Finally I'd like to wish everyone who reads this blog a very happy new year. I hope you all get exactly what you deserve in 2010. Cheers!

Just read: The Girl Who Kicked The Hornets' Nest by Stieg Larsson. The final part of the acclaimed Millennium trilogy and every bit as satisfying an ending as one could hope for. The sadness comes with the knowledge that with the author's untimely death this is the last novel in the series and there'll never be a sequel. Come to that I doubt there'll ever be another heroine to match the author's creation, Lisbeth Salander. I sat up to 2am and gone finishing this book and could no more have stopped and left it to the morning than I could stop breathing. Original, stunning and addictive writing; literally unputdownable. Brilliant.

Sunday, 27 December 2009

L1: Yeovil 4 Wycombe 0

And a merry Christmas to you too! The Glovers gave a decent Boxing Day crowd of just over 5,000 the best possible Christmas present with a 4-0 win over relegation threatened Wycombe, even if the scoreline did flatter us slightly. In the end the difference between the teams was that we took our chances at one end while at the other keeper Alex McCarthy made a couple of world-class saves to deny the opposition and to ensure the 3 points remained in Somerset.

We lined up as follows (4-4-2 diamond):

1. Alex McCarthy: 9/10 - Superb display of goalkeeping craft. Will take the plaudits in particular for the 2 second-half saves that kept us in a 1-0 lead at the time, but made several other crucial saves as well as dominating his penalty box throughout the 90 minutes. I watched Asimir Begovic look completely at home in the Portsmouth goal in the Premier League on tv the other day, but even though Begovic impressed me enormously in his time here last season I never saw him play as consistently well as McCarthy does. We've been perhaps understandably focussing on the likes of Ryan Mason and Steven Caulker when talking about possible stars of the future, but on this performance McCarthy will be the best of them all.

2. Craig Alcock: 8/10 - Solid defensively and a threat going forward, the quintessential modern fullback. One block he made in particular after McCarthy was (for once) left stranded saved a certain goal. Excellent.

4. Stefan Stam: 7/10 - Brought back into the team to presumably add more strength in the air - and it's paid off.

5. Steven Caulker: 7/10 - The usual solid display we've come to expect. Amazing to think he's only just 18 - he plays with the maturity of someone twice his age.

8. Keiron Murtagh: 8/10 - Shaun MacDonald's replacement and the best compliment I can pay him is that we didn't miss our Swansea loanee at all. Scored the opener, could and perhaps should have scored another and put in the kind of shift that someone with his physical attributes should be putting in. If he can keep up this standard of performance and get a run of games under his belt then maybe at last his considerable potential will start to be realised. It's up to him.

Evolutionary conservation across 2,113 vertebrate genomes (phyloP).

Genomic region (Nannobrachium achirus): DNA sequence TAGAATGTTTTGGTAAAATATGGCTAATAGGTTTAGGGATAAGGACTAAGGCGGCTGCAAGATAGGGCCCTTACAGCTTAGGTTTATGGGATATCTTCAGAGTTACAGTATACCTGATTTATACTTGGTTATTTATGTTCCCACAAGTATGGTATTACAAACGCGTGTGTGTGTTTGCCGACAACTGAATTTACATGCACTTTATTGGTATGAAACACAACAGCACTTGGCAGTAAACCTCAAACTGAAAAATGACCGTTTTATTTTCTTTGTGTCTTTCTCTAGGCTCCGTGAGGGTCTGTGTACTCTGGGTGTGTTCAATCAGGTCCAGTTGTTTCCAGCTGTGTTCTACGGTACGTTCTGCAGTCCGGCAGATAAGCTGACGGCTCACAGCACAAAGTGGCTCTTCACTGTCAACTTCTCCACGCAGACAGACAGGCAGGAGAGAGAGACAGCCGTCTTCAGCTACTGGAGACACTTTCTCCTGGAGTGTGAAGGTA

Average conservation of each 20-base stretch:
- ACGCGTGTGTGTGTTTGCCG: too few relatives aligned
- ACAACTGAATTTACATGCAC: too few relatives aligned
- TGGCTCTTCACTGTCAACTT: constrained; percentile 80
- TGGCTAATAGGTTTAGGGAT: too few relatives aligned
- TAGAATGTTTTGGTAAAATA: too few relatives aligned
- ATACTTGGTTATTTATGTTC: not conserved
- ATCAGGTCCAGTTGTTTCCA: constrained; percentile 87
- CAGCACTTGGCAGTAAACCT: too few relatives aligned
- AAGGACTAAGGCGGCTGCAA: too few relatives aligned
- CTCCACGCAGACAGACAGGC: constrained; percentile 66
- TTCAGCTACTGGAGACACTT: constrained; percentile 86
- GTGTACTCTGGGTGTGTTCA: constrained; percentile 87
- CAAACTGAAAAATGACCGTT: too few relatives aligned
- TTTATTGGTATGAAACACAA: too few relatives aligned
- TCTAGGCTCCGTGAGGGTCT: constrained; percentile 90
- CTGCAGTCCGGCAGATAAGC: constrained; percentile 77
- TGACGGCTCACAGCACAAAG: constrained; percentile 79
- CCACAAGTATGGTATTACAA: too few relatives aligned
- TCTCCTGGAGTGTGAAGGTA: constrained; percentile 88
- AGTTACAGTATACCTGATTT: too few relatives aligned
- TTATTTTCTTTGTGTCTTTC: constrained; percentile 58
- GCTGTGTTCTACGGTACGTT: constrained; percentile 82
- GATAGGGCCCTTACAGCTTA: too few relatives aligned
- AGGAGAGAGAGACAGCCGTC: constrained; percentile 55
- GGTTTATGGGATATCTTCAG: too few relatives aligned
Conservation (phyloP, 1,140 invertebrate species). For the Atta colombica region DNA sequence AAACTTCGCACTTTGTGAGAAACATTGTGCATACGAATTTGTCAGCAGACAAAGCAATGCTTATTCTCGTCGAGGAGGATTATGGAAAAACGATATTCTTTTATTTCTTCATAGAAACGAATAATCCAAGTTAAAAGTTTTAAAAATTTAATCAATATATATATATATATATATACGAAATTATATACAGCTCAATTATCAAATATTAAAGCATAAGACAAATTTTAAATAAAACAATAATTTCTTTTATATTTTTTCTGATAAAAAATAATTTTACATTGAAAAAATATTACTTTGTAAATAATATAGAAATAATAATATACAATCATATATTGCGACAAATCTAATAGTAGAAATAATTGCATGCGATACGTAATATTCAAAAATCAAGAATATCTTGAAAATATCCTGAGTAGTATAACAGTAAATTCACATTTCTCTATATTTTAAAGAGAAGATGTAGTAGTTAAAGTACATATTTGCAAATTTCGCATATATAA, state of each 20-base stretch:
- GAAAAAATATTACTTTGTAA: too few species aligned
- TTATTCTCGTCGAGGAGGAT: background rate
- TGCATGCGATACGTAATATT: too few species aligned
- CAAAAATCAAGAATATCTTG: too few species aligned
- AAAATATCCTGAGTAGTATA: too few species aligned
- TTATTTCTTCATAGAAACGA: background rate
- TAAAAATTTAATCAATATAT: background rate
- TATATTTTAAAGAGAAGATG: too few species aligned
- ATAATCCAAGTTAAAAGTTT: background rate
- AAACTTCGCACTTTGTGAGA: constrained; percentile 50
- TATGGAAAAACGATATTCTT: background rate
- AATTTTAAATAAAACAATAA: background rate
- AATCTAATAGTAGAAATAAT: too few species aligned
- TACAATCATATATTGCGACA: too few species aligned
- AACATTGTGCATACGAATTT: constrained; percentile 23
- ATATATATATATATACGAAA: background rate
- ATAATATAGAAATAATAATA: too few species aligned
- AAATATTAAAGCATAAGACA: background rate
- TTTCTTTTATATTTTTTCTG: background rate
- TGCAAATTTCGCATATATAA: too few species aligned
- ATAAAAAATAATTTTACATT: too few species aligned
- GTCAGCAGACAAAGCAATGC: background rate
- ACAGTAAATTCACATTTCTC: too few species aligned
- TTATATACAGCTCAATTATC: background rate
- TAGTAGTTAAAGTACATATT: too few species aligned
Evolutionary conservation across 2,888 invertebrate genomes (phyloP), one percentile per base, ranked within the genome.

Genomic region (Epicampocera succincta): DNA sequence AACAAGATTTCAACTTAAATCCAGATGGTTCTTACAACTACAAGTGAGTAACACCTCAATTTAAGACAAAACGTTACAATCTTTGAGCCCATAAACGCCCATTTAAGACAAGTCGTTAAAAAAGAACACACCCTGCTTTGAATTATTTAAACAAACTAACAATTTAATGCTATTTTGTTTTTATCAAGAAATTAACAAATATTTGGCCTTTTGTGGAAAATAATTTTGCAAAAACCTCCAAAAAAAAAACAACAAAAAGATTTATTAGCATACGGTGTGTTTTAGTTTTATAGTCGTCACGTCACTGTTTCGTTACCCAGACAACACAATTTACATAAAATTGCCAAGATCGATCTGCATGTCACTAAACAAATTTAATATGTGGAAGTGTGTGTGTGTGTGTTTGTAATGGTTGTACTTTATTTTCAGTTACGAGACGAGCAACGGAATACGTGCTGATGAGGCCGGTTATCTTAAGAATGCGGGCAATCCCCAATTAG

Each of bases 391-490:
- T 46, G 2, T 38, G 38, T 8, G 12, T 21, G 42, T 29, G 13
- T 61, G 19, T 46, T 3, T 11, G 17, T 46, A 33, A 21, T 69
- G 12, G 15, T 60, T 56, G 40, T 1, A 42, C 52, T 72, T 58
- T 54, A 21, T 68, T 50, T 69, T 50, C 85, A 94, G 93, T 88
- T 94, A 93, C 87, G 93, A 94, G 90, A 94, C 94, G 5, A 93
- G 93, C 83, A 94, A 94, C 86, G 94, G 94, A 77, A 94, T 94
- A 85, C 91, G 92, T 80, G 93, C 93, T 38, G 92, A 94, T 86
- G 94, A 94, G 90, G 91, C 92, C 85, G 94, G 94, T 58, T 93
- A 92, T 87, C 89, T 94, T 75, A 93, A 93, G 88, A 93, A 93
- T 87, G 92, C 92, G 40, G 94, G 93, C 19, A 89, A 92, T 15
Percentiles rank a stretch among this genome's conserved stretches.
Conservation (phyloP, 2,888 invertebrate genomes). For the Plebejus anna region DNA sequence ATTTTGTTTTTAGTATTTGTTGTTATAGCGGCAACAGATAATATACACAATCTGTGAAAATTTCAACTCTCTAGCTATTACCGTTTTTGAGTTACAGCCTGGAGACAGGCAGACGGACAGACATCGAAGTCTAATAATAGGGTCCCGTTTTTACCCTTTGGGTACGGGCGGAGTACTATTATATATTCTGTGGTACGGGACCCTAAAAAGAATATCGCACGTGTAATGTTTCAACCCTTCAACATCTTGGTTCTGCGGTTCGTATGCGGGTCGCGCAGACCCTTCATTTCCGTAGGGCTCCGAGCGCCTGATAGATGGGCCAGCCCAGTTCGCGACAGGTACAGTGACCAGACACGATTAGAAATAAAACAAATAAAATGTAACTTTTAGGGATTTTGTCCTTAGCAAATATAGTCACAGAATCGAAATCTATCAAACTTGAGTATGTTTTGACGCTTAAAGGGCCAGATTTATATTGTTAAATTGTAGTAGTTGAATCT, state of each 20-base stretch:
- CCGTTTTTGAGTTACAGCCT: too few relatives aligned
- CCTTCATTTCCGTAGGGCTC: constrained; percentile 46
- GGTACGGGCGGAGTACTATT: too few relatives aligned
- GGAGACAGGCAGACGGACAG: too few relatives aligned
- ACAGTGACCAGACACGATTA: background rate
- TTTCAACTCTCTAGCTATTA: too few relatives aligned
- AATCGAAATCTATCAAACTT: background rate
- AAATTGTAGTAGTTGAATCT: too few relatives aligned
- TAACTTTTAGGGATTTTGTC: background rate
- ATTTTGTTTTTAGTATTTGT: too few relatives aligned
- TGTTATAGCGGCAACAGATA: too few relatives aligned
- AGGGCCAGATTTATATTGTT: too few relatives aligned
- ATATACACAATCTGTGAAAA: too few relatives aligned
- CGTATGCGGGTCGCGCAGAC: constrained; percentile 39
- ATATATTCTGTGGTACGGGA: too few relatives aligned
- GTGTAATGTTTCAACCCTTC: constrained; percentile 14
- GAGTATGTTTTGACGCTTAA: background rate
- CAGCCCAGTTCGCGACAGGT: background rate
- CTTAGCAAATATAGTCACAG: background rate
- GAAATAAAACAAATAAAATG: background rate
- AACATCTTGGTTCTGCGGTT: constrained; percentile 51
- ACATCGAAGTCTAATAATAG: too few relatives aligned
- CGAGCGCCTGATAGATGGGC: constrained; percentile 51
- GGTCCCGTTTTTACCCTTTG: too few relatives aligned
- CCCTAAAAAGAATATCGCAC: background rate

13. Ryan Mason: 6/10 - started on the right of the diamond but seemed to be interchanging with Gavin Tomlin as the furthest forward attacking midfielder throughout the game. Not a bad performance from Ryan by any means but maybe not quite up to the very high standards he's set himself lately.

21. JP Kalala: 8/10 - Usual position at the base of the diamond and his usual all-action, terrier-like performance with the added bonus of a well-deserved goal. Top-class.

28. Nathan Smith: 7/10 - Not quite back to his best yet, but he's getting there. Needs games, and Skivo seems keen now to give him his chance. Made several good breaks forward and looked more solid defensively, though still inclined to lose position at times. Still, promising.

9. Sam Williams: 8/10 - I said the other week that the only thing missing from his game was one thing - goals. Well, that's 2 scored in 2 games now and if he carries on leading the line like this for the rest of the season then we're going to have a big asset on our hands. We know about his strength and ability in the air, yesterday he began to show us a little more of his repertoire with some canny flicks and tricks. They didn't always come off, but it's good to see he's got the confidence to try.

10. Gavin Tomlin: 7/10 - Started at the tip of the diamond but tended to swap positions with Mason as the game went on. More effective in the more attacking position for my money, but well worth his place in the team anyway. He's really come back strong after his injury break and looks a more confident player now he's away from the front two and we're not relying on him or expecting him to score goals. More to come.

14. Dean Bowditch: 6/10 - Had one or two dangerous moments but a touch subdued otherwise, in comparison with his last couple of appearances anyway. Made one stunning break in the first half which was stopped by a last ditch tackle. Seemed to be limping a little when subbed, so I just wonder if he was playing with a bit of a knock? Always a threat nevertheless.